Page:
Legislative Update - March 13, 2023
Legislature tackles big issues for taxpayers
My House committees are now in the midst of some big bill debates, and I'm pleased to report we're making progress. As I promised in my campaign, I’m working to prioritize our most vulnerable Kansans and eliminate waiting lists for services for individuals with disabilities. I’m also working to eliminate state taxes on social security and retirement income.
Other major issues this legislative session include education (which accounts for more than half the state budget), tax relief to return much of our $3 billion surplus to you, and prudent balanced budgeting for the KPERS retirement system, energy cost relief and access to free-market health care options. We also just passed the Women's Bill of Rights, which would ensure that access to women-only spaces is limited to biological females.
See the entire list of bills and resolutions currently in House committees here.
Focusing on student-centered funding and achievement in K-12 education
In the Kansas House and Senate, we plan to provide a more than 5% increase in funding for next year and fully fund education - again. Contrary to what you may hear from unions and school associations, we have indeed fully funded K-12 education for the last five years, well beyond the rate of inflation. Our legislature has been led by Republicans, and the Governor has signed our budgets.
There is a real concern, however, that student success is not keeping pace with our enormous education funding ($6.6 billion in FY23). Recently, according to the Nation’s Report Card (U.S. Department of Education), Kansas eighth graders ranked 42nd in Reading. Only 9% of our at-risk high school students in Kansas are proficient in Math, and only 14% are proficient in English Language Arts. These results are dismal; we must provide better ways for students to succeed.
To improve this, let’s acknowledge that not all kids are the same. Not all kids can learn in a traditional environment — whether it be in a public or private school. It’s a challenging, changing world with new pressures for kids. Let’s open the doors of opportunity to all kids in Kansas by funding students, not systems.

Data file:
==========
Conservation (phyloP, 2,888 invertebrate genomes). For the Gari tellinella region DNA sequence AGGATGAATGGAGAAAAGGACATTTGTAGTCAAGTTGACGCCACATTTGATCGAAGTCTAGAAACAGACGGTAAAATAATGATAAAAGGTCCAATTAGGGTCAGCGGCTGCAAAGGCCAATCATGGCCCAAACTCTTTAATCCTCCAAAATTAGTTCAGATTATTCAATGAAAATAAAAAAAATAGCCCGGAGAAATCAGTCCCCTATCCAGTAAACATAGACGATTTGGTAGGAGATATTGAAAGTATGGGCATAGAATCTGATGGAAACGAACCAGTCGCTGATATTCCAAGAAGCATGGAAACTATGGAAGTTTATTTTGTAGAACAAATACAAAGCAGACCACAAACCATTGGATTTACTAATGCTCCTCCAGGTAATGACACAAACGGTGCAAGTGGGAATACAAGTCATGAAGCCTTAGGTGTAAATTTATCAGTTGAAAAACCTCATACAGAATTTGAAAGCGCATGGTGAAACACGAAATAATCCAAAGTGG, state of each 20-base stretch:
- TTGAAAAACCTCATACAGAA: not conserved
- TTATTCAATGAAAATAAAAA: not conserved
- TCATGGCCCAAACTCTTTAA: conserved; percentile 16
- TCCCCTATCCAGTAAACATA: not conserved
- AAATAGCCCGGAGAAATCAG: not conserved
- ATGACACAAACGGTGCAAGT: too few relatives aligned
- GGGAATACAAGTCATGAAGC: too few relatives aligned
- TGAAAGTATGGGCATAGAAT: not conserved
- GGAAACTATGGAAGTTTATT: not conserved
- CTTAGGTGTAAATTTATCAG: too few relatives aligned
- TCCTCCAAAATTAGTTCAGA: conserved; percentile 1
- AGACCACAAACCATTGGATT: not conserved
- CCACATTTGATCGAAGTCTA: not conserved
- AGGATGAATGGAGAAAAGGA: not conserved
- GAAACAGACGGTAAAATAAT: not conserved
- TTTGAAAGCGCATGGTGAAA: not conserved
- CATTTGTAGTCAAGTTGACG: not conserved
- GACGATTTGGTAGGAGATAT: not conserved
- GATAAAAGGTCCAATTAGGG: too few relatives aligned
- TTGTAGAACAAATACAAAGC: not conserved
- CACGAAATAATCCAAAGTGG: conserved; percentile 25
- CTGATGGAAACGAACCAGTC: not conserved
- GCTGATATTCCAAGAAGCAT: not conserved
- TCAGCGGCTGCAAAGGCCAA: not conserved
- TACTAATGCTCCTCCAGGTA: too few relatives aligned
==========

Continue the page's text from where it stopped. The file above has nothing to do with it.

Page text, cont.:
We can do that with the Sunflower Education Equity Act, an education savings account bill (House Sub for SB 83). The ESA takes a portion of a state’s per pupil funding (about $5,000) and gives it back to parents to put toward books, a wide range of other schools, tutoring, etc. for their student. The remaining amount (20 mils statewide and all local property taxes) goes back to the public school, even though the child is no longer attending school there. The bill also includes:
• teacher salary increases
• $72 million more for Special Education, and
• the ability for school districts to use higher headcount to compute base aid
These provisions were initiated by Republicans and also address the concerns of the school associations and unions. More importantly, this legislation would address the needs of parents and families to direct the education of their children to achieve better outcomes. I hope we can pass it and that Governor Kelly will sign it when it comes to her desk. Please let her know you support it, so we can bring educational improvement and parental choice to Kansas families.
In the House Education Committee, we have heard much testimony on a variety of bills. My colleagues and I are attentive to the concerns of educators and parents, and we are working to create better opportunities for student success. Subscribe to my legislative updates to follow our progress.